(NET Bible)

 Prayer and long-range consequences

Perhaps we are too timid in prayer. So many people express rules for how prayer is to be done that it can become a memory exercise to follow the formula. Is that what God intended?

And, of course, we are told never to pray selfishly. But what if we found a prayer in the Bible that would affect all humanity, and it was affirmed by God? And what if we found that the man who prayed it did so because he was angry about how he had been treated? Do we need to rethink prayer?

Perhaps Noah sees that the Lord stands behind Shem’s worthy behavior in limiting the damage of sin. Noah praises Shem indirectly by praising his God, and then he becomes more direct in asking that Canaan become slave to Shem.

Kenneth Mathews speaks about all the verbs in Genesis 9:25–27 when he says: “Noah’s words held no magical powers that destined the fates of future generations. His appeal was to God, whose will alone counted for what would become of the nations.”[1] When Mathews mentions “nations,” he is looking ahead to the prolific expansion of humanity that will take these individuals and make their many descendants into nations (Genesis 10). Noah was praying for things of momentous significance for the entire human race.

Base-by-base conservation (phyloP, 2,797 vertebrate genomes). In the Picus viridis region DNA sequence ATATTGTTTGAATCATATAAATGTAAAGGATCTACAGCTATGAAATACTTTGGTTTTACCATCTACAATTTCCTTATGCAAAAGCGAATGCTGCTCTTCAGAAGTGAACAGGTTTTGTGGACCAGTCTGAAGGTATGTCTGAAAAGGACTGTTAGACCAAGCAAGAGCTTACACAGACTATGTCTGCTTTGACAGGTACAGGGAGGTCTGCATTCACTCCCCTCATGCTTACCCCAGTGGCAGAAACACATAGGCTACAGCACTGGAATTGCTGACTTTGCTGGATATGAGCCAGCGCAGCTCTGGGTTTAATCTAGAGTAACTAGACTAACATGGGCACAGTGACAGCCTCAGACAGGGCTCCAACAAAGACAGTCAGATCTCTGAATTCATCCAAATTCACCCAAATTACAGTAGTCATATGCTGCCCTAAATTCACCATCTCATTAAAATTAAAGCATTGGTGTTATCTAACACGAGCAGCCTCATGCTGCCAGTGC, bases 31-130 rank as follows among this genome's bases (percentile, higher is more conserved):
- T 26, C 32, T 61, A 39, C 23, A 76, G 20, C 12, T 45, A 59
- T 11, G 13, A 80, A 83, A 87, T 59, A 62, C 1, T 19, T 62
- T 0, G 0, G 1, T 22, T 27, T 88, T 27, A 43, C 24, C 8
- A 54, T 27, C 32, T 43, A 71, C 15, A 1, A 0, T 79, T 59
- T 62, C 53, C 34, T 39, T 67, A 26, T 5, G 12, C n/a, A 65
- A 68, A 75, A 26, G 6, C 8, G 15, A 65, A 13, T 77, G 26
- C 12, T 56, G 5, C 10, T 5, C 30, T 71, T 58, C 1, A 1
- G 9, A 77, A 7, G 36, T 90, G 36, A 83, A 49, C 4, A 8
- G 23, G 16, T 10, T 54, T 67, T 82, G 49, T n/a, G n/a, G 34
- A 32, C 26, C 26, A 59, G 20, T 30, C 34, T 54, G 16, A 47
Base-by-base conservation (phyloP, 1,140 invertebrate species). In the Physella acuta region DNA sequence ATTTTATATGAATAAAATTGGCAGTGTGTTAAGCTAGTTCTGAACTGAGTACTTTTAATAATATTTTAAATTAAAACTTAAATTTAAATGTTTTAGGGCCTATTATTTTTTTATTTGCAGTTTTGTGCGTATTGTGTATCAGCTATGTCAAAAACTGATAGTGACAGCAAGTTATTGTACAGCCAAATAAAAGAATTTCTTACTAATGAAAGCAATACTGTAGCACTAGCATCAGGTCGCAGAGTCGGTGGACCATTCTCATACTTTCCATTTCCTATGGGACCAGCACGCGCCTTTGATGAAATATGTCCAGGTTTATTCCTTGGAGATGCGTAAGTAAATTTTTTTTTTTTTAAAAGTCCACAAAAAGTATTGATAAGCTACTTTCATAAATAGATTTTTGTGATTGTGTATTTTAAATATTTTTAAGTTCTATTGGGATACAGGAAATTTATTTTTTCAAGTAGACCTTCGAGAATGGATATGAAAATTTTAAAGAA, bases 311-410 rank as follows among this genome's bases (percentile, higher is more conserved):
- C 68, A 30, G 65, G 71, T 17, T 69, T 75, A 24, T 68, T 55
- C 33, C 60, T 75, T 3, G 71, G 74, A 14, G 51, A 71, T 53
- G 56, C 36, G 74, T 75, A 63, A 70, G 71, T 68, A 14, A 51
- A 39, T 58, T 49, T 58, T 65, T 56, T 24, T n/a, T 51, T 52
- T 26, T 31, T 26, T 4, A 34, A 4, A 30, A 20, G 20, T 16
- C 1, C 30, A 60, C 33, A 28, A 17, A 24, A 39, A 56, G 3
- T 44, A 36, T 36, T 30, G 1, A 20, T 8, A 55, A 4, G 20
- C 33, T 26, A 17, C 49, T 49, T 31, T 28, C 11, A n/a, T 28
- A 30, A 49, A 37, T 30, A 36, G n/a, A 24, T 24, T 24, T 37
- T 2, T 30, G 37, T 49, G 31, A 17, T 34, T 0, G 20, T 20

Contemporary people seldom realize that ancient names morphed into things that are more familiar to us today. The name Shem came to refer to Semitic peoples in the Arabian Peninsula and in ancient Mesopotamia, where many descendants of Shem settled. It was from the area that is now Iraq that Abraham migrated, at God’s direction, back to Canaan. In time the concept of Semitism came to mean the culture and ideas originating with the Jews, the descendants of Shem. Anti-Semitism is persecution of or discrimination against Jews, who are Semites. Note that since Abraham descended from Shem, the Jews consider themselves Semites.

In a similar way the word “Hebrew” (Gen. 14:13) is thought to derive from Shem’s great-grandson Eber (Gen. 10:21).[2]